Beginning with the Vedic deities the sun, moon, fire and storm, Benerjee weaves his narration
through a time when the universe was devoid of a beginning and when noble thoughts were born. The
tale moves on to great Indian philosophies and literature, to the visual and performing arts.
This book is a complete guide to the Hindu way of life. Religion and ritual come together to
bring the concepts of Hinduism to the fore. In the words of the author: ‘Hinduism is a religious
and cultural tradition, where the enormous variety of belief and practice can ultimately be
interpreted as a common view of the world.
Utpal K Banerjee’s career is both varied and prolific. He has been an adviser on management and
information technology for over thirty years and has ab abiding interest in India art and
culture. In 1998, he was sent by the Indian Council for Culture in South America. Earlier
lectures included those given in Canada and the USA in 1990 and 1995 when he was invited by ICCR
and Kalabharati foundation of Canada. His comprehensive book, Indian Performing Arts, has gone
into several editions and another, Bengali Theatre: 200 Years, has been published by the
Publication Division, Government of India. His most recent works include Indian Performing Arts:
A Mosaic and Indian Puppets.
His formal introduction to the visual and performing arts of the world came through several
courses that he attended at the Extra-Mural department, University of Manchester, UK in 1969-72.
He was National Project Director for the Indira Gandhi National Centre for the Arts (ICNCA) for a
UNDP project on ‘Multimedia Database for Art and Culture Documentation and Computerisation’. His
articles appear regularly in India Perspective, Indian Horizons and The Pioneer. He has
contributed to countless cultural programmes on the BBC, All India Radio and Doordarshan.
The Government of India has bestowed the Padma Shree on Utpal K Banerjee in 2009 for his
outstanding contribution to literature and art.
The country was called Hinduism, a word that came from the might Hindu Kush Mountains on the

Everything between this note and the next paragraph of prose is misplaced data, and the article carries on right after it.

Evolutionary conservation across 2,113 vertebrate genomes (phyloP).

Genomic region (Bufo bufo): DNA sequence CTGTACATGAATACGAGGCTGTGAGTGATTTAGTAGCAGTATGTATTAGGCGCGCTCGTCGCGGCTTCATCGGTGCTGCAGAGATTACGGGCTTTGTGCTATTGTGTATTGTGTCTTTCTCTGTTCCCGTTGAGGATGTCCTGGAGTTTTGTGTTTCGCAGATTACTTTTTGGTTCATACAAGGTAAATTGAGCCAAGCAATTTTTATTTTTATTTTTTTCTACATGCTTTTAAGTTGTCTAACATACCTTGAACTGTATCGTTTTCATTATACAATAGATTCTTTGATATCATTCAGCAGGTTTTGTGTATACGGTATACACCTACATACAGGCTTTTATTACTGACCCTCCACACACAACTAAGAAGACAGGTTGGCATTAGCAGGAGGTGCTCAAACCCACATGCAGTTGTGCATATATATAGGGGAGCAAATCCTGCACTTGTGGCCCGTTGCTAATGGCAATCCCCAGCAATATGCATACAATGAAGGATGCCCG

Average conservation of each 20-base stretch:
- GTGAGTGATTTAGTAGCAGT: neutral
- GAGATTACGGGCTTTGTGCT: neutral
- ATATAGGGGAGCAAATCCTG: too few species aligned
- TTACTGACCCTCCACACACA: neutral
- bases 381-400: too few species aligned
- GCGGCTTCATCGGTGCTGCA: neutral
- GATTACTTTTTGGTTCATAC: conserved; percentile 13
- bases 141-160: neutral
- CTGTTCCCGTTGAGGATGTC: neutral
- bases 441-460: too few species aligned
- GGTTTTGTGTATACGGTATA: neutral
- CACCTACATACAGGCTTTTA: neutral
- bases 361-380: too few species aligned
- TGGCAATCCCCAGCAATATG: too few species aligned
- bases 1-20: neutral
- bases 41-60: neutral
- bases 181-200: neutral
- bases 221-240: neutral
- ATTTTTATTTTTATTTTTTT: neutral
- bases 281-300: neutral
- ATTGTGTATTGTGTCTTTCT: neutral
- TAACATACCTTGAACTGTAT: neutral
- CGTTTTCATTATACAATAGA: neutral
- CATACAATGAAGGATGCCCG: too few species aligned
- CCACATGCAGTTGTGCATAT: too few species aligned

northeast and had nothing to do with Hinduism. The term Hinduism was derived from ‘Hindu’, a name
given by the visiting races and fighter hordes to the near-uncrossable River Indus. The land was,
in reality, a continent: located within a cups of high hills and raging seas; the people given to
a natural penchant of absorption of all cultures, within their civilisation’s ethos, without ever
taking recourse to outbound physical conquests.
Sages of Hinduism, as it evolved without a revealed gospel, composed the hymns of Vedas – the
world’s first literature of awesome proportions – without vaunting iconic gods or temples.
Hinduism, in myriad forms, manifestations and contents, grew to be a way of life, a celebration
of the living beings: in wonder of nature, seeking the Supreme Being within and building customs,
brick, to regulate worldly behaviour through prayers and rituals. The Unmanifest was seen even in
the soul of the lowly beggar. With the mutations that have gone through the ages, Hinduism
continued to show a rare resilience to adopt and adjust, to argue on and them to assimilate
ardent and beliefs and utter nihilism. Countless viewpoints – and to cap it all – inherent and
outside streams like Christianity, Buddhism, Jainism, Zoroastrianism, Islam and Sikhism all
faired well alongside the majority community. Barring occasional aberrations, all of them have
lived well in harmony. There was always space for everyone to flourish and remarkable tolerance
that could not be matched in the annals of anti-Semiticism and anti-Islam crusades in this
Social intercourses and integrations have played a key role in binding communities together in a
national mosaic of separate religious identities: favouring always a national identity. What gave
Hinduism this resilience to accommodate, to live and let live, makes for a fascinating study: in
order to look for the vitality that embraced one and all in the social discourses, arts and
music, sports and countless joint festivals, in holding hands within the country and overseas.
Those who went abroad left India did not leave their hearts. This modest attempt is a quest for
discovering that enduring vitality, élan vital, in the Hindu rubric. It is also an endeavour to
demystify this fascinating religion from the dogmatic beliefs that may limit its
In preparing the revised edition, suggestions from Kamalini Dutt, Director of Archives
(Doordarshan), have been most invaluable.
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